A celluloid time capsule of Chicago
Forgotten film about a South Side band's struggles resurfaces at Siskel Center
03/28/2012 10:00 PM
When lists are compiled of the best movies filmed in Chicago, the selections are obvious.
Call Northside 777, Medium Cool, Cooley High, The Blues Brothers, Ferris Bueller’s Day Off and The Dark Knight are always name-checked. Even more obscure flicks such as horror great Henry: Portrait of a Serial Killer and Philip Kaufman’s early independent effort Goldstein find slots.
Another lesser-known film must be included on these lists.
Released in 1978, Stony Island tells the story of a young band from the South Side neighborhood of Stony Island led by an idealistic guitarist, an energetic singer and an older mentor who aspire to great heights. It’s a Chicago film through-and-through: rough, gritty and optimistic with an odd sense of humor and pumped with impeccable rhythm and blues music.
The film created waves. Critics hailed it. Festivals lauded it. Unfortunately, Stony Island fell into obscurity in the 30-plus years to follow, not even garnering a home video release.
This is about to change.
Stony Island is receiving long-overdue recognition this spring. A restored and re-mastered version of the film is finally being released on DVD in April, and the Gene Siskel Film Center will devote two nights to it next week. The special showcases will finally cement the film’s place both in Chicago’s film history and in the history of contemporary cinema.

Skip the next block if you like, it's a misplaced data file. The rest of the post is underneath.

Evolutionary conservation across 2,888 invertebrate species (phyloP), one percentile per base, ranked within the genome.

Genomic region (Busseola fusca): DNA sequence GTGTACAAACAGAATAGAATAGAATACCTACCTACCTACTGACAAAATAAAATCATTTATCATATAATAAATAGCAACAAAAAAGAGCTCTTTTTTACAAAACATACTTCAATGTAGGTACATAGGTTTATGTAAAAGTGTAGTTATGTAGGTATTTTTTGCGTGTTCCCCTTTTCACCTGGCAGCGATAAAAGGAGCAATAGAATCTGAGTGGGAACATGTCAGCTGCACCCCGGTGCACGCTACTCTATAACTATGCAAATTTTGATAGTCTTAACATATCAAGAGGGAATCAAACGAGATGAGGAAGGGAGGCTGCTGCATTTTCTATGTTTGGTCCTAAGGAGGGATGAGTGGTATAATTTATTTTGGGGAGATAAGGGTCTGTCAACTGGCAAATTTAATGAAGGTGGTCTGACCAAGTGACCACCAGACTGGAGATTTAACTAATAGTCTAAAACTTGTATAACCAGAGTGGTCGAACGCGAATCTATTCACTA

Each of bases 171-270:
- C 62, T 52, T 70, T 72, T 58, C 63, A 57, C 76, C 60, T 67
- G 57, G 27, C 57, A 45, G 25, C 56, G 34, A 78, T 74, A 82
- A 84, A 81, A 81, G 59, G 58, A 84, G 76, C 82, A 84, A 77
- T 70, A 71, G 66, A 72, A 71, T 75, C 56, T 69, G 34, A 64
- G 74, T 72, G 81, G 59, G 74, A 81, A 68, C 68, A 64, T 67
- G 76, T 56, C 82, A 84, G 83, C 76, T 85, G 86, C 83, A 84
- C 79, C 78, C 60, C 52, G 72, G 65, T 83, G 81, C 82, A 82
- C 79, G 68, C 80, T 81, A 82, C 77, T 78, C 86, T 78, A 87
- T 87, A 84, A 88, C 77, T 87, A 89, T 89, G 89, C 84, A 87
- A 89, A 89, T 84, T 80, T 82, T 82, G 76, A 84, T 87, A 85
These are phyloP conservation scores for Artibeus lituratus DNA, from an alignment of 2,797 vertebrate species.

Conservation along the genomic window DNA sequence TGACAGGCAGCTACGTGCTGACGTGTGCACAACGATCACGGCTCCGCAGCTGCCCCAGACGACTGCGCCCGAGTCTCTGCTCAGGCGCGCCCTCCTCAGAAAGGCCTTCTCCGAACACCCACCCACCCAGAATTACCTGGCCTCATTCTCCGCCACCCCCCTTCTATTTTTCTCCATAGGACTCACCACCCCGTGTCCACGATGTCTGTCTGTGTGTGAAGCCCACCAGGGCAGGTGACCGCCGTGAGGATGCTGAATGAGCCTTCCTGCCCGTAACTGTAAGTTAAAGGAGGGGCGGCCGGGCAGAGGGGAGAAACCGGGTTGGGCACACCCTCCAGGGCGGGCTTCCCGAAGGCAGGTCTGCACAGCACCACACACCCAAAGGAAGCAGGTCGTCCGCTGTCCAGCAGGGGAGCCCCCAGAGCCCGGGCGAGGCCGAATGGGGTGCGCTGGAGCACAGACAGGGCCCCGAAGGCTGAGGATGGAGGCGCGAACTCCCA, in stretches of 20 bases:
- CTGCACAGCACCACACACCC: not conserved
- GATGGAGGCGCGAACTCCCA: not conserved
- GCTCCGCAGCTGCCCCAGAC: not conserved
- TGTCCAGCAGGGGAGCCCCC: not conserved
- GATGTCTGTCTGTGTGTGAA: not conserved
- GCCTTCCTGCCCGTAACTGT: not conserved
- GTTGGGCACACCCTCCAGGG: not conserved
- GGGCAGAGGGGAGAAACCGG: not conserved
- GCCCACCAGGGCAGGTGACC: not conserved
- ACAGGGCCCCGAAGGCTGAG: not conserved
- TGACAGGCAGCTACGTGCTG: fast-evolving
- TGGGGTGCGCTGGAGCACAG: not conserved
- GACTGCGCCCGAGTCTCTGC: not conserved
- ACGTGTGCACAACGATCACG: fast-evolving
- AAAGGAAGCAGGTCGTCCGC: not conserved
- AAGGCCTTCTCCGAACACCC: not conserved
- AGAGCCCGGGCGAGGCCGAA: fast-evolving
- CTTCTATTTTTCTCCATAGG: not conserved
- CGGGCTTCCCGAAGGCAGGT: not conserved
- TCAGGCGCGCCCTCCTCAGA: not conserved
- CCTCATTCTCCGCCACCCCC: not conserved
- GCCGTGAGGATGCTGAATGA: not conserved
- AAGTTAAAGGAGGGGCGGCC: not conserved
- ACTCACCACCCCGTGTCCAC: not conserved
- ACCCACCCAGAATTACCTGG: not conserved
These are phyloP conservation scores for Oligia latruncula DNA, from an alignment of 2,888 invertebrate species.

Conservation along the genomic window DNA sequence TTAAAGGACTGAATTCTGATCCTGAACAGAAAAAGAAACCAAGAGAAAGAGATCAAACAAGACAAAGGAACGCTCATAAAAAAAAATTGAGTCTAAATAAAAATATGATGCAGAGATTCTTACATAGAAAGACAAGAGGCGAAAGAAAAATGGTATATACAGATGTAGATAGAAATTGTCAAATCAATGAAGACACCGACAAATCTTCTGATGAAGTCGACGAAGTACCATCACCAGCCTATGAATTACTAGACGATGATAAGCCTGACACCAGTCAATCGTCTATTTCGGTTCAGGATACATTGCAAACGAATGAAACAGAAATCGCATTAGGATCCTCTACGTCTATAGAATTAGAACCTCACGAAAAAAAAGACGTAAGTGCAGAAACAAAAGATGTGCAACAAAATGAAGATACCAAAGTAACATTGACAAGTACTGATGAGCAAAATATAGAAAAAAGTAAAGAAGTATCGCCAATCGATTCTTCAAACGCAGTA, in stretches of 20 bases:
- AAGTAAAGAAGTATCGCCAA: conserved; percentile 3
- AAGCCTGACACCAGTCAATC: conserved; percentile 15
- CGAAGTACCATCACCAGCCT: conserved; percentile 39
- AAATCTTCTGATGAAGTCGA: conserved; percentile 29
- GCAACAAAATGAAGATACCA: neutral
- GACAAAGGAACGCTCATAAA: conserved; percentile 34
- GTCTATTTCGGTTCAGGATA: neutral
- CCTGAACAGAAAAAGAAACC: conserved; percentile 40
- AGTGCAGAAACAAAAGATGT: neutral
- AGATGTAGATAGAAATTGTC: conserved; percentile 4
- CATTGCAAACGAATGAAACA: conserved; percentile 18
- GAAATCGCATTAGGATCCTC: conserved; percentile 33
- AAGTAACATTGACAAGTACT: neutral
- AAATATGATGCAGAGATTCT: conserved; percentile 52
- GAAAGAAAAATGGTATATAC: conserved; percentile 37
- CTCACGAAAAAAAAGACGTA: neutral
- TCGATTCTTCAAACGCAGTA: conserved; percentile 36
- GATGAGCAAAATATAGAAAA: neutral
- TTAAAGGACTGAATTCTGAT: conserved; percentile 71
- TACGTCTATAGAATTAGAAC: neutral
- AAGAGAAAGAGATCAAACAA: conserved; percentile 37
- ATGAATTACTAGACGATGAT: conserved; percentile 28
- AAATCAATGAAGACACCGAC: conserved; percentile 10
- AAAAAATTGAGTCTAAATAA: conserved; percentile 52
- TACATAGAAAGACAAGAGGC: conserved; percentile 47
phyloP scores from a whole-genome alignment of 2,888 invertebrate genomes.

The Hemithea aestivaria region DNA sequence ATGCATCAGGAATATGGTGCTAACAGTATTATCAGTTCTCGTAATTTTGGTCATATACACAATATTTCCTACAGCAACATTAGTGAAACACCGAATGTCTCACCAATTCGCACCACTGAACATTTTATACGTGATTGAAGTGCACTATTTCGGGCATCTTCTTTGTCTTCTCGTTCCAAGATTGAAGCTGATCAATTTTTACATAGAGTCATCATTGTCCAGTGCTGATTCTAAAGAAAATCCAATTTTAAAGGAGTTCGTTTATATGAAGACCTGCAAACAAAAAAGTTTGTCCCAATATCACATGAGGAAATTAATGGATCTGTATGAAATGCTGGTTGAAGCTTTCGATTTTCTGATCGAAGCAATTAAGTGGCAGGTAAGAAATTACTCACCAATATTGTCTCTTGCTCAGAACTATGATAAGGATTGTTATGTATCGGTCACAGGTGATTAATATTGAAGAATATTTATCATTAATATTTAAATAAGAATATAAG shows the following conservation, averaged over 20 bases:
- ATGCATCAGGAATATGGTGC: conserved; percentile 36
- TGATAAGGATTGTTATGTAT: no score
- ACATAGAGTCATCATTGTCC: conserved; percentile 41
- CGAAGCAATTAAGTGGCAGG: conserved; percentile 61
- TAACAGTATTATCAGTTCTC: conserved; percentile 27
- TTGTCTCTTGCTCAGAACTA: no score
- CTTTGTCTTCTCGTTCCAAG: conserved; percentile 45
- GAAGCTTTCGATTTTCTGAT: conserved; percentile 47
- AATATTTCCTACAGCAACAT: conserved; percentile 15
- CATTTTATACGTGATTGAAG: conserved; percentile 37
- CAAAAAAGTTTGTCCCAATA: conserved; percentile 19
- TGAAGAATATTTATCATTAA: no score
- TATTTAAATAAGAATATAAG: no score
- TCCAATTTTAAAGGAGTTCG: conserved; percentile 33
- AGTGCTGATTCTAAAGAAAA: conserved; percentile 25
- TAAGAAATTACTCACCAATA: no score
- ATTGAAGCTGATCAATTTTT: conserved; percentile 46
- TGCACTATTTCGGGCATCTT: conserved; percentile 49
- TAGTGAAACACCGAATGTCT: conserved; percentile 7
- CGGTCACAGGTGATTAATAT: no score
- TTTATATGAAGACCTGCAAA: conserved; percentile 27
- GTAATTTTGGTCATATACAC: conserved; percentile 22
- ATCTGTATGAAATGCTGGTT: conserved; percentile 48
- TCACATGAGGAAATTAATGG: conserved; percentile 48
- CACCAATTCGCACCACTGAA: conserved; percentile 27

Overlook the poor character development, clichés, odd narration and a bizarre, unbelievable tangent involving body-switching at a morgue and you’ll find a story with surprising depth that probes socio-economic disparities between the wealthier north and poorer south sides of Chicago, urban blight and unemployment issues that cross racial lines. The multi-racial make-up of the band speaks volumes, as well.
As a snapshot of Chicago in the late Seventies, Stony Island is beyond compare. The film plays out in all corners of the South and near South Sides, from the bright lights of State Street and now-closed Rush Street clubs to stark Loop environs and decrepit back alleys of Stony Island. Fujimoto captures them all with vivid, punchy cinematography. The snapshot extends to background events, as well, with the death and funeral of Mayor Richard J. Daley playing a major part in the story.
Stony Island’s real star is the music, though.
Half of the film is comprised of the band, dubbed The Stony Island Band, in rehearsals and on-stage. The footage is amazing, as to be expected from ace session musicians who played with Bo Diddley, Etta James, Little Walter, Bobby Womack, Gladys Knight, Mavis Staples, Dr. John, Paul Butterfield, Canned Heat, Ry Cooder and more.
Casting accomplished musicians as opposed to actors miming moves was a wise choice. Stony Island breathes and sings with unparalleled authenticity. Highly recommended.